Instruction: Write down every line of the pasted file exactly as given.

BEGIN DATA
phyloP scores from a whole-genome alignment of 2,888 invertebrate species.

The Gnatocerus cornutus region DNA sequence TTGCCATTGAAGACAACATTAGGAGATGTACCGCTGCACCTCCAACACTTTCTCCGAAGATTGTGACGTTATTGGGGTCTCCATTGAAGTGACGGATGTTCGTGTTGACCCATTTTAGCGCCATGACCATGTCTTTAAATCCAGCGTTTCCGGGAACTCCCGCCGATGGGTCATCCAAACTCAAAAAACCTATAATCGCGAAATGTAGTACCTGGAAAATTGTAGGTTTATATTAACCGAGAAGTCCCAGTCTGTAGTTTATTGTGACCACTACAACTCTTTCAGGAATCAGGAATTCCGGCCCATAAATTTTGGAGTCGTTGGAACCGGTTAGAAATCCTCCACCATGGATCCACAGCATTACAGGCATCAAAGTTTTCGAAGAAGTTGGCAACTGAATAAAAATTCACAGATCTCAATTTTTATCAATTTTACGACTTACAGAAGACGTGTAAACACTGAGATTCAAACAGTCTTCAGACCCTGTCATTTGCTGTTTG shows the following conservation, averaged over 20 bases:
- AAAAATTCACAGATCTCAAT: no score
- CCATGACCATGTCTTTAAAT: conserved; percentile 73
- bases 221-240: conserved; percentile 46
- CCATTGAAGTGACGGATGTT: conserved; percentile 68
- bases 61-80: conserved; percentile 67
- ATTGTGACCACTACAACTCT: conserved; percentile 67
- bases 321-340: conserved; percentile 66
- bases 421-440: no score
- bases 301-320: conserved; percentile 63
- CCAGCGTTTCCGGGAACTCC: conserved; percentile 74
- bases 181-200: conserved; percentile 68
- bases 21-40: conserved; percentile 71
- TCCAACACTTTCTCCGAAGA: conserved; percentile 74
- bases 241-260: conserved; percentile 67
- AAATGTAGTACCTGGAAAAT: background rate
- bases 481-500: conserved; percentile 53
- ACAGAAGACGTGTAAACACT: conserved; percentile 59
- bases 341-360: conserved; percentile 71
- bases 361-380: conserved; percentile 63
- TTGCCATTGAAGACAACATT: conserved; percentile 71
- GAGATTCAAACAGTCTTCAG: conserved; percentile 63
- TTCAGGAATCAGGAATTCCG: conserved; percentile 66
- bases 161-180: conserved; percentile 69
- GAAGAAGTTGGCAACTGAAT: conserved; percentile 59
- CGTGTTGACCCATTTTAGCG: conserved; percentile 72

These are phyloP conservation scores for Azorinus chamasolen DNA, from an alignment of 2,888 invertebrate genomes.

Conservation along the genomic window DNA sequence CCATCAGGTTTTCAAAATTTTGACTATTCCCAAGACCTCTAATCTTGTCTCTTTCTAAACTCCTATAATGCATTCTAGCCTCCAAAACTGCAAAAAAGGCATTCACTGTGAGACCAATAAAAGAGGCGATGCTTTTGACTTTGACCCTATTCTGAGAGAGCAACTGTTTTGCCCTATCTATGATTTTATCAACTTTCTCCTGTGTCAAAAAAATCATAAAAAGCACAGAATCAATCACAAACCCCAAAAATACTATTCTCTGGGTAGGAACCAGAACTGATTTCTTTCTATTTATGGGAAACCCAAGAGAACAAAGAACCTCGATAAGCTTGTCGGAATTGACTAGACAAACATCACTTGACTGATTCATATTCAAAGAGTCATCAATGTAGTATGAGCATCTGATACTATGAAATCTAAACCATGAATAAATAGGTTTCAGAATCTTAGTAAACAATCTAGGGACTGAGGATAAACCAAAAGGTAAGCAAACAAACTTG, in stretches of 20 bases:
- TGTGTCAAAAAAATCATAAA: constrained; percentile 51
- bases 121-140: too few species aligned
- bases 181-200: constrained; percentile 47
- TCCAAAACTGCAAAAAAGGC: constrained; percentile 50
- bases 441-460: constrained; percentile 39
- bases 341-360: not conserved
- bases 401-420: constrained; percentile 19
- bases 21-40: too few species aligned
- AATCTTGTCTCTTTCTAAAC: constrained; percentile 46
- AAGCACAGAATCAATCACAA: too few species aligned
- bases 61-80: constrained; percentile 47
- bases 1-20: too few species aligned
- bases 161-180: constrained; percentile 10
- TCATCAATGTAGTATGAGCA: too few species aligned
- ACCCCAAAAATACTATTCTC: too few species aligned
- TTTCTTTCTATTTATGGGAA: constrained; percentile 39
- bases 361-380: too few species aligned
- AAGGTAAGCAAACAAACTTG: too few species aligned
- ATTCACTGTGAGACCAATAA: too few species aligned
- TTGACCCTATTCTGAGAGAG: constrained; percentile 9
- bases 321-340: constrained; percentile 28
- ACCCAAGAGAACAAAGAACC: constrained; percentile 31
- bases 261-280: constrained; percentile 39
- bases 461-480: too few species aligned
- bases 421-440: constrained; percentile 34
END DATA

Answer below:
phyloP scores from a whole-genome alignment of 2,888 invertebrate species.

The Gnatocerus cornutus region DNA sequence TTGCCATTGAAGACAACATTAGGAGATGTACCGCTGCACCTCCAACACTTTCTCCGAAGATTGTGACGTTATTGGGGTCTCCATTGAAGTGACGGATGTTCGTGTTGACCCATTTTAGCGCCATGACCATGTCTTTAAATCCAGCGTTTCCGGGAACTCCCGCCGATGGGTCATCCAAACTCAAAAAACCTATAATCGCGAAATGTAGTACCTGGAAAATTGTAGGTTTATATTAACCGAGAAGTCCCAGTCTGTAGTTTATTGTGACCACTACAACTCTTTCAGGAATCAGGAATTCCGGCCCATAAATTTTGGAGTCGTTGGAACCGGTTAGAAATCCTCCACCATGGATCCACAGCATTACAGGCATCAAAGTTTTCGAAGAAGTTGGCAACTGAATAAAAATTCACAGATCTCAATTTTTATCAATTTTACGACTTACAGAAGACGTGTAAACACTGAGATTCAAACAGTCTTCAGACCCTGTCATTTGCTGTTTG shows the following conservation, averaged over 20 bases:
- AAAAATTCACAGATCTCAAT: no score
- CCATGACCATGTCTTTAAAT: conserved; percentile 73
- bases 221-240: conserved; percentile 46
- CCATTGAAGTGACGGATGTT: conserved; percentile 68
- bases 61-80: conserved; percentile 67
- ATTGTGACCACTACAACTCT: conserved; percentile 67
- bases 321-340: conserved; percentile 66
- bases 421-440: no score
- bases 301-320: conserved; percentile 63
- CCAGCGTTTCCGGGAACTCC: conserved; percentile 74
- bases 181-200: conserved; percentile 68
- bases 21-40: conserved; percentile 71
- TCCAACACTTTCTCCGAAGA: conserved; percentile 74
- bases 241-260: conserved; percentile 67
- AAATGTAGTACCTGGAAAAT: background rate
- bases 481-500: conserved; percentile 53
- ACAGAAGACGTGTAAACACT: conserved; percentile 59
- bases 341-360: conserved; percentile 71
- bases 361-380: conserved; percentile 63
- TTGCCATTGAAGACAACATT: conserved; percentile 71
- GAGATTCAAACAGTCTTCAG: conserved; percentile 63
- TTCAGGAATCAGGAATTCCG: conserved; percentile 66
- bases 161-180: conserved; percentile 69
- GAAGAAGTTGGCAACTGAAT: conserved; percentile 59
- CGTGTTGACCCATTTTAGCG: conserved; percentile 72

These are phyloP conservation scores for Azorinus chamasolen DNA, from an alignment of 2,888 invertebrate genomes.

Conservation along the genomic window DNA sequence CCATCAGGTTTTCAAAATTTTGACTATTCCCAAGACCTCTAATCTTGTCTCTTTCTAAACTCCTATAATGCATTCTAGCCTCCAAAACTGCAAAAAAGGCATTCACTGTGAGACCAATAAAAGAGGCGATGCTTTTGACTTTGACCCTATTCTGAGAGAGCAACTGTTTTGCCCTATCTATGATTTTATCAACTTTCTCCTGTGTCAAAAAAATCATAAAAAGCACAGAATCAATCACAAACCCCAAAAATACTATTCTCTGGGTAGGAACCAGAACTGATTTCTTTCTATTTATGGGAAACCCAAGAGAACAAAGAACCTCGATAAGCTTGTCGGAATTGACTAGACAAACATCACTTGACTGATTCATATTCAAAGAGTCATCAATGTAGTATGAGCATCTGATACTATGAAATCTAAACCATGAATAAATAGGTTTCAGAATCTTAGTAAACAATCTAGGGACTGAGGATAAACCAAAAGGTAAGCAAACAAACTTG, in stretches of 20 bases:
- TGTGTCAAAAAAATCATAAA: constrained; percentile 51
- bases 121-140: too few species aligned
- bases 181-200: constrained; percentile 47
- TCCAAAACTGCAAAAAAGGC: constrained; percentile 50
- bases 441-460: constrained; percentile 39
- bases 341-360: not conserved
- bases 401-420: constrained; percentile 19
- bases 21-40: too few species aligned
- AATCTTGTCTCTTTCTAAAC: constrained; percentile 46
- AAGCACAGAATCAATCACAA: too few species aligned
- bases 61-80: constrained; percentile 47
- bases 1-20: too few species aligned
- bases 161-180: constrained; percentile 10
- TCATCAATGTAGTATGAGCA: too few species aligned
- ACCCCAAAAATACTATTCTC: too few species aligned
- TTTCTTTCTATTTATGGGAA: constrained; percentile 39
- bases 361-380: too few species aligned
- AAGGTAAGCAAACAAACTTG: too few species aligned
- ATTCACTGTGAGACCAATAA: too few species aligned
- TTGACCCTATTCTGAGAGAG: constrained; percentile 9
- bases 321-340: constrained; percentile 28
- ACCCAAGAGAACAAAGAACC: constrained; percentile 31
- bases 261-280: constrained; percentile 39
- bases 461-480: too few species aligned
- bases 421-440: constrained; percentile 34